Reconsidering the Consequences of Worker Displacements: Firm versus Worker Perspective
Prior literature has established that displaced workers suffer persistent earnings losses by following workers in administrative data after mass layoffs. This literature assumes that these are involuntary separations owing to economic distress. This paper examines this assumption by matching survey data on worker-supplied reasons for separations with administrative data. Workers exhibit substantially different earnings dynamics in mass layoffs depending on the rea- son for separation. Using a new methodology to account for the increased separation rates across all survey responses during a mass layoff, the paper finds earnings loss estimates that are surprisingly close to those using only administrative data.
Thanks to Pawel Krolikowski, Margaret Levenstein, Kristin McCue, Luigi Pistaferri, Melanie Wallskog, Dan Weinberg and seminar participants at the University of Michigan, UC-Berkeley, Edinburgh, Penn State RDC Conference, the Research Data Center Annual Conference at the Atlanta Fed, and the Working Longer Conference at Stanford for comments. Thanks to Giovanni Righi for research assistance. This research is supported by the Sloan Foundation through the Census-HRS project at the University of Michigan with additional support from the Michigan Node of the NSF-Census Research Network (NCRN) under NSF SES 1131500. This research uses data from the Census Bureau's Longitudinal Employer- Household Dynamics Program, which was partially supported by the following National Science Foundation Grants SES-9978093, SES-0339191 and ITR-0427889; National Institute on Aging Grant AG018854; and grants from the Alfred P. Sloan Foundation. Shapiro acknowledges financial support from the MacCALM project [UK Economic and Social Research Council (ESRC), ES/L009633/1]. Any opinions and conclusions expressed herein are those of the authors and do not necessarily represent the views of the U.S. Census Bureau, the Federal Reserve System, or the National Bureau of Economic Research. All results have been reviewed to ensure that no confidential information is disclosed.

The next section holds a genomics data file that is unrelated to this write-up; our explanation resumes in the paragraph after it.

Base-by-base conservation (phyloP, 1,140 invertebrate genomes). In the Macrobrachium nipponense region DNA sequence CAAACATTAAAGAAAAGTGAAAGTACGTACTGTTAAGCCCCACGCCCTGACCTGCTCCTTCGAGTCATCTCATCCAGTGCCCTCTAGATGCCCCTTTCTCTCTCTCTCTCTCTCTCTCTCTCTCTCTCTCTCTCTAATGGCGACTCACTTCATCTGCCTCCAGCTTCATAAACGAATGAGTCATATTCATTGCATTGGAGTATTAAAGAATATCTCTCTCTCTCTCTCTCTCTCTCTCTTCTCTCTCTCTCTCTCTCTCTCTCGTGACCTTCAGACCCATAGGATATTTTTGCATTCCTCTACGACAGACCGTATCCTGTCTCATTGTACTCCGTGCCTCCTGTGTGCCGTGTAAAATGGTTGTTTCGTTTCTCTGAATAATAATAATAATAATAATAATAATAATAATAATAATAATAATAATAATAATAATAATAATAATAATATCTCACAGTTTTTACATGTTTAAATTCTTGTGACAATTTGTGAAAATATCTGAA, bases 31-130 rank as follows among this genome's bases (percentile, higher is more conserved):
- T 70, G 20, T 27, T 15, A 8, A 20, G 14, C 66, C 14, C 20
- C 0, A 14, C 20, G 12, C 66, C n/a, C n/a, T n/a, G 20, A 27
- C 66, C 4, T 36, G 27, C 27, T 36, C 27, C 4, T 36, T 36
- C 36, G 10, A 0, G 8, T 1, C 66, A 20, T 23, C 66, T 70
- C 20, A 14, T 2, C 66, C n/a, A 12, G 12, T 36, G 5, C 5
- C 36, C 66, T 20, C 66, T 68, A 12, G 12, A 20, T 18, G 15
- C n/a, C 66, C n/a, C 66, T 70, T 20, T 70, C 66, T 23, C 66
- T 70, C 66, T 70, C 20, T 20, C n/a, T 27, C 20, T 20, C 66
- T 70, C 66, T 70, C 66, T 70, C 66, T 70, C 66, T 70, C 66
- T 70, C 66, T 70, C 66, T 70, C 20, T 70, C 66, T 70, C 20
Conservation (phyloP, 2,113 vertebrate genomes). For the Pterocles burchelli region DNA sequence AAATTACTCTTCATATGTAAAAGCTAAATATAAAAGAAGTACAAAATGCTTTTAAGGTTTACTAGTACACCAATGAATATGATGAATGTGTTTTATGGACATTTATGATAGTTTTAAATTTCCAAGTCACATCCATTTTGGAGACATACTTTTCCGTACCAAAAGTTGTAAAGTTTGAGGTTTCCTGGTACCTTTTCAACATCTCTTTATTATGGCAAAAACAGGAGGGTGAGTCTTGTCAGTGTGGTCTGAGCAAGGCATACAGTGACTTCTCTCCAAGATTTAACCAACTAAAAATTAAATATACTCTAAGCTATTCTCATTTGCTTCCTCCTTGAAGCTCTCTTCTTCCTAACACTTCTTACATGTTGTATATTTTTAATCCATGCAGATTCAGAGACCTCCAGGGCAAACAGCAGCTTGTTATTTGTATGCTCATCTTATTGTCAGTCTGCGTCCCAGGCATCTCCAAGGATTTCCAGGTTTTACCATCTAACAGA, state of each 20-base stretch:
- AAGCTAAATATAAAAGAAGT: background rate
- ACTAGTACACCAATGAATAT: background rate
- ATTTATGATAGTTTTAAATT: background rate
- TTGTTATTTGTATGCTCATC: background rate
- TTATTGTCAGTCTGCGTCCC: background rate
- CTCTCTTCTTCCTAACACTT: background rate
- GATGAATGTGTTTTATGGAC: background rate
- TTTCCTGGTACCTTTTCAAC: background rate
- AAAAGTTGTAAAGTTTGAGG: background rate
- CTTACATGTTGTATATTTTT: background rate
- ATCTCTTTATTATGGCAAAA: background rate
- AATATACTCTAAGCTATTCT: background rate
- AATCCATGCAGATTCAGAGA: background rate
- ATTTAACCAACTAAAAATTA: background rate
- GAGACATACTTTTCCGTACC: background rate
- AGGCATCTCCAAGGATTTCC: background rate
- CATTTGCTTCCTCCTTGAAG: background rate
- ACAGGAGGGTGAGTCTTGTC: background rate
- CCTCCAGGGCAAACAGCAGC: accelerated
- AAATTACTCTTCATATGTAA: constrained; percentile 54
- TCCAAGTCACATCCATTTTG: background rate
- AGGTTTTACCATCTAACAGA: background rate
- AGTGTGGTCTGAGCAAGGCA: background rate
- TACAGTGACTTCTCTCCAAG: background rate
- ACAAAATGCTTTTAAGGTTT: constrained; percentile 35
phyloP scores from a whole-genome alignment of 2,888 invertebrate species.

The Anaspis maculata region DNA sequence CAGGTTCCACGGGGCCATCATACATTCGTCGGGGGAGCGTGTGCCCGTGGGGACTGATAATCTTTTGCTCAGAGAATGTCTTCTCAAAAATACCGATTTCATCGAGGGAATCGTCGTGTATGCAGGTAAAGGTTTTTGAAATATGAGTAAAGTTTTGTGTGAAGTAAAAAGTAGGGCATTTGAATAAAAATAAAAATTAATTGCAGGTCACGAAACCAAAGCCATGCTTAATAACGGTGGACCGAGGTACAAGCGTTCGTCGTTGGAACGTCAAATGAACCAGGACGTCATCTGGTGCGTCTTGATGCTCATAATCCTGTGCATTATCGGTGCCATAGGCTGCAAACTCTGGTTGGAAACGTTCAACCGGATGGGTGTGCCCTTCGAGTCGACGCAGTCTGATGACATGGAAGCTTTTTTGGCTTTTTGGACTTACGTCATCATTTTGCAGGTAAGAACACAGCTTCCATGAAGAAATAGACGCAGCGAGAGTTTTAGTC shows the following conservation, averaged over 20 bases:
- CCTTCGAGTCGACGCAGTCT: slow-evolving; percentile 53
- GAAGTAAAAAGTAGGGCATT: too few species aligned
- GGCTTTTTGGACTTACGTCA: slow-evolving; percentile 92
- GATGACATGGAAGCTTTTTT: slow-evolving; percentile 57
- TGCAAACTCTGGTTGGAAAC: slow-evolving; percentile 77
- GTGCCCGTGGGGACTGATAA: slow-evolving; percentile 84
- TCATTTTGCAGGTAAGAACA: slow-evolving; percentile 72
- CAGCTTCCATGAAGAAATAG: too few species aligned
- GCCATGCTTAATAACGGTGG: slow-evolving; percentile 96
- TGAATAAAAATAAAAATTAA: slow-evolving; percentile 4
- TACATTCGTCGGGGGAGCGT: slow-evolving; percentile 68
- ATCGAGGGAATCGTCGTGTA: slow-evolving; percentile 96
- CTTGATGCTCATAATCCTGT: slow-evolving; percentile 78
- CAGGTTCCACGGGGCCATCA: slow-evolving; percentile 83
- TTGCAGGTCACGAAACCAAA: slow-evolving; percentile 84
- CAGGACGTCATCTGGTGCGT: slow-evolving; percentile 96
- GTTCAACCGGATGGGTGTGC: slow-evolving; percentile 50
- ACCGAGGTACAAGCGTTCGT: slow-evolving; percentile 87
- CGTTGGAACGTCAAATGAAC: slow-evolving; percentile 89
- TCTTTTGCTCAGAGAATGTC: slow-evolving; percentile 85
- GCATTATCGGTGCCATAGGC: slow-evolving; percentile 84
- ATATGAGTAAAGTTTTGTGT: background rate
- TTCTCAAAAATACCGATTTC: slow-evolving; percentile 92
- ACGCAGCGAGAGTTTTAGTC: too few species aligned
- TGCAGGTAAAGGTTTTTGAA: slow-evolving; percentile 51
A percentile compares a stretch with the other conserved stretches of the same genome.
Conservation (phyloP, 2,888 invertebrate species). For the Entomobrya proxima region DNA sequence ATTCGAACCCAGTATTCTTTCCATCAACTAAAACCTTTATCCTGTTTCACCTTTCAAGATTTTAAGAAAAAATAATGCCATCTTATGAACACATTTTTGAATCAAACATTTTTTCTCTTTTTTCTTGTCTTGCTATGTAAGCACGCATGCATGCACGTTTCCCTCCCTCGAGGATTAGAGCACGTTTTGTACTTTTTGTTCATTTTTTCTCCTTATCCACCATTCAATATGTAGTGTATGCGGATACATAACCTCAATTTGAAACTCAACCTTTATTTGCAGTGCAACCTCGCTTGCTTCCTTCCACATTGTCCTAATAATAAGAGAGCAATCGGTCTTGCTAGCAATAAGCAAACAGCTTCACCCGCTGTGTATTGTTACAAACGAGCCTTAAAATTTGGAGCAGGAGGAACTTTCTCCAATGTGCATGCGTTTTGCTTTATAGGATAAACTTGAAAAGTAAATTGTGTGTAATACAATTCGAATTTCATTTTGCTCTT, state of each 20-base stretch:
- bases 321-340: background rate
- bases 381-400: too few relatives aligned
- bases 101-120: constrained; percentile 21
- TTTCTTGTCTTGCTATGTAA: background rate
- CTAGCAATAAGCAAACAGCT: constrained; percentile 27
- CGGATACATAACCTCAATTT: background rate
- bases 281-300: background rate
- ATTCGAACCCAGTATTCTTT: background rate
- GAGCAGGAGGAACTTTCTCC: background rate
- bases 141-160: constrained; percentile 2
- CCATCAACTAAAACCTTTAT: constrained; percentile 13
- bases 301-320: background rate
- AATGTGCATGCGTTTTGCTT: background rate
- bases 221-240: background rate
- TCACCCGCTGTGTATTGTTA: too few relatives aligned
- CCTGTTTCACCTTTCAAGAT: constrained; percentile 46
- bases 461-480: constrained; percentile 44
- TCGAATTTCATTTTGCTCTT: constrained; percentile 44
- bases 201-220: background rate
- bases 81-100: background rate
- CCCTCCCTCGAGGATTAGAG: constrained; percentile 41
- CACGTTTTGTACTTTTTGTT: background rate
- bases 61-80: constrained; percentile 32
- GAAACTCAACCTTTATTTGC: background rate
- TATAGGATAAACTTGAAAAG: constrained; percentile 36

Aaron Flaaen & Matthew D. Shapiro & Isaac Sorkin, 2019. "Reconsidering the Consequences of Worker Displacements: Firm versus Worker Perspective," American Economic Journal: Macroeconomics, vol 11(2), pages 193-227. citation courtesy of